Bonin testified on his own behalf. On direct examination, he contradicted the testimony of Reidy, Guillory, and Alfich, denying that he raised his voice at the movie audience or pretended to be a U.S. Marshal. He also testified the badge he wore at the theater and the identification card he presented to Guillory were given to him by the entity that "employed" him as a bounty hunter. The gold badge bore the words "U.S. Fugitive Enforcement Bureau" with the Seal of the United States and the words "The United States of America" in the center of the badge. The ID card contained the title "U.S. Fugitive Enforcement Bureau/' and termed Bonin as a "Fugitive Recovery Agent."

         On cross-examination, Bonin again testified that he never cursed at the audience, never said he was a U.S. Marshal, nor tried to trick anyone into thinking he was a U.S. Marshal at any time in his life, including the night at the theater. To rebut this testimony, the government showed Bonin an assortment of badges and other items seized from his home that contained the words "Fugitive Recovery Agent," "U.S.," or "United States." The items also applied semblances of the Seal of the United States. Bonin admitted he purchased these items for himself. One of these items, a knit cap with federal insignia, included the motto of the United States Marshals Service. He also acknowledged he put a gold magnet on his vehicle bearing an image of a star badge with the words "Fugitive Recovery Agent" encircling the Seal of the United States.

         The government also asked Bonin about pictures he posted on his public Facebook page. These included a picture of Bonin wearing a uniform with a badge, and another picture of his car with the decals "U.S. Detective" and "CAUTION K-9." Bonin admitted placing those indicators on his vehicle, but he denied doing so to make people think he was a federal law enforcement officer.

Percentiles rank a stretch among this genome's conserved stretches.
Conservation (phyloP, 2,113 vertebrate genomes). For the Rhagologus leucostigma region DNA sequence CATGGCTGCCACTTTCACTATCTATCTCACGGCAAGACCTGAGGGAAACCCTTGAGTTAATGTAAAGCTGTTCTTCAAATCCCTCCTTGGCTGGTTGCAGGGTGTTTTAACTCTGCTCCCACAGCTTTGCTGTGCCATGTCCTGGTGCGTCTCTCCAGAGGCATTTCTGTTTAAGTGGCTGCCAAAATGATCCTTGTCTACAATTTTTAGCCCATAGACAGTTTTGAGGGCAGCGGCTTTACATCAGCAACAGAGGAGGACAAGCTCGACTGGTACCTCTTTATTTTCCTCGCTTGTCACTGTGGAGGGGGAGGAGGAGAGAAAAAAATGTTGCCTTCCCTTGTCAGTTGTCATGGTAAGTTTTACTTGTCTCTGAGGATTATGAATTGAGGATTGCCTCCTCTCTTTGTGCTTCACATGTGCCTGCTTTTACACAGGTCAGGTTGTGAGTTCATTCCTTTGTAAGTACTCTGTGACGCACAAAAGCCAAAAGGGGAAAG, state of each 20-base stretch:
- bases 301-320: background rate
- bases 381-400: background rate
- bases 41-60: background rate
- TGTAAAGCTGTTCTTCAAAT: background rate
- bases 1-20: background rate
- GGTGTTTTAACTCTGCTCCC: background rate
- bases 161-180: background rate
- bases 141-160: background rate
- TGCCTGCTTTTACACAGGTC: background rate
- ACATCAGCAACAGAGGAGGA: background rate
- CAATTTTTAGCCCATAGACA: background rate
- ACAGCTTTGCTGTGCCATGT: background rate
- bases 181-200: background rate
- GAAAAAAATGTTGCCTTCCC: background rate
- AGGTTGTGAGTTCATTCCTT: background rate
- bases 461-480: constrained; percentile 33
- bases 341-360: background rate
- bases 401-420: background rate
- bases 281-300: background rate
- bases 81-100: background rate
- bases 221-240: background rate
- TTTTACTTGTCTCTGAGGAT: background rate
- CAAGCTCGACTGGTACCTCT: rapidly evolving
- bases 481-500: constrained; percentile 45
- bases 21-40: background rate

Because Bonin's testimony called into question the veracity of Alfich's prior testimony, the government re-called Alfich. Before trial, the district court had excluded Alfich's text messages. But after Bonin denied Alfich's account of Bonin's actions during the movie, the court allowed the government to introduce Alfich's texts as prior consistent statements.

         After a three-day trial, the jury returned a guilty verdict. Bonin moved for judgment of acquittal and a new trial, but the district court denied his motions. At sentencing he was placed on three years' probation.


         On appeal Bonin submits a horde of legal challenges.[5]Three predominate: a challenge to § 912 under the First Amendment, objections to the jury instructions, and evidentiary disputes.


         The Constitution mandates that "Congress shall make no law ... abridging the freedom of speech." U.S. CONST, amend. I. Bonin claims § 912 imperils that freedom. We review this constitutional question de novo. Ctr. for ...